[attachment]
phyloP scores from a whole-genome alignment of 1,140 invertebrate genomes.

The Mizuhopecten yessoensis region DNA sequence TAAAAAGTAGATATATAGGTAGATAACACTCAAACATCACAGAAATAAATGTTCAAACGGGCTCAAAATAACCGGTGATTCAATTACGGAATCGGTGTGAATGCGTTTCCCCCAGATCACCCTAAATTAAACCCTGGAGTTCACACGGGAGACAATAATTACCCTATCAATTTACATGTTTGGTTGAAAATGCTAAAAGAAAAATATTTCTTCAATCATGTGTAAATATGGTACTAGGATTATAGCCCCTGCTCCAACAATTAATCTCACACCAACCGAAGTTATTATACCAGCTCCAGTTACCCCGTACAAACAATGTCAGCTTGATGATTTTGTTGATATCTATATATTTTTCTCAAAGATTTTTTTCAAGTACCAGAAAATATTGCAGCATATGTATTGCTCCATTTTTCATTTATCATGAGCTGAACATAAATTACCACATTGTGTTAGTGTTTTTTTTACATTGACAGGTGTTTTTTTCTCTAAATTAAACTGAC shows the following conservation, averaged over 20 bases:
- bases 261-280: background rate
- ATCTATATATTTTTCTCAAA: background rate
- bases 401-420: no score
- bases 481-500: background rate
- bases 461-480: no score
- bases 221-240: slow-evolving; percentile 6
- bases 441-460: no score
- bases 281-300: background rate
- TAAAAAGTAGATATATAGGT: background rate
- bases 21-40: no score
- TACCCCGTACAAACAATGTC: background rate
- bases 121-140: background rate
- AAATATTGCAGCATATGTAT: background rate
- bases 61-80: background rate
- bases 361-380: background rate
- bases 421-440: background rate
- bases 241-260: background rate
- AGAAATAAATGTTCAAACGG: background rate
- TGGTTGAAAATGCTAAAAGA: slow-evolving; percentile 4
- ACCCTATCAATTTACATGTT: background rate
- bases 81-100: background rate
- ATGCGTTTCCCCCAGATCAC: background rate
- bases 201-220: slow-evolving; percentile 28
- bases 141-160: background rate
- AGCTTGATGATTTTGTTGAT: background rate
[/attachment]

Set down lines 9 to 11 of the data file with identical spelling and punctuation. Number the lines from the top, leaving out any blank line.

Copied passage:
- bases 441-460: no score
- bases 281-300: background rate
- TAAAAAGTAGATATATAGGT: background rate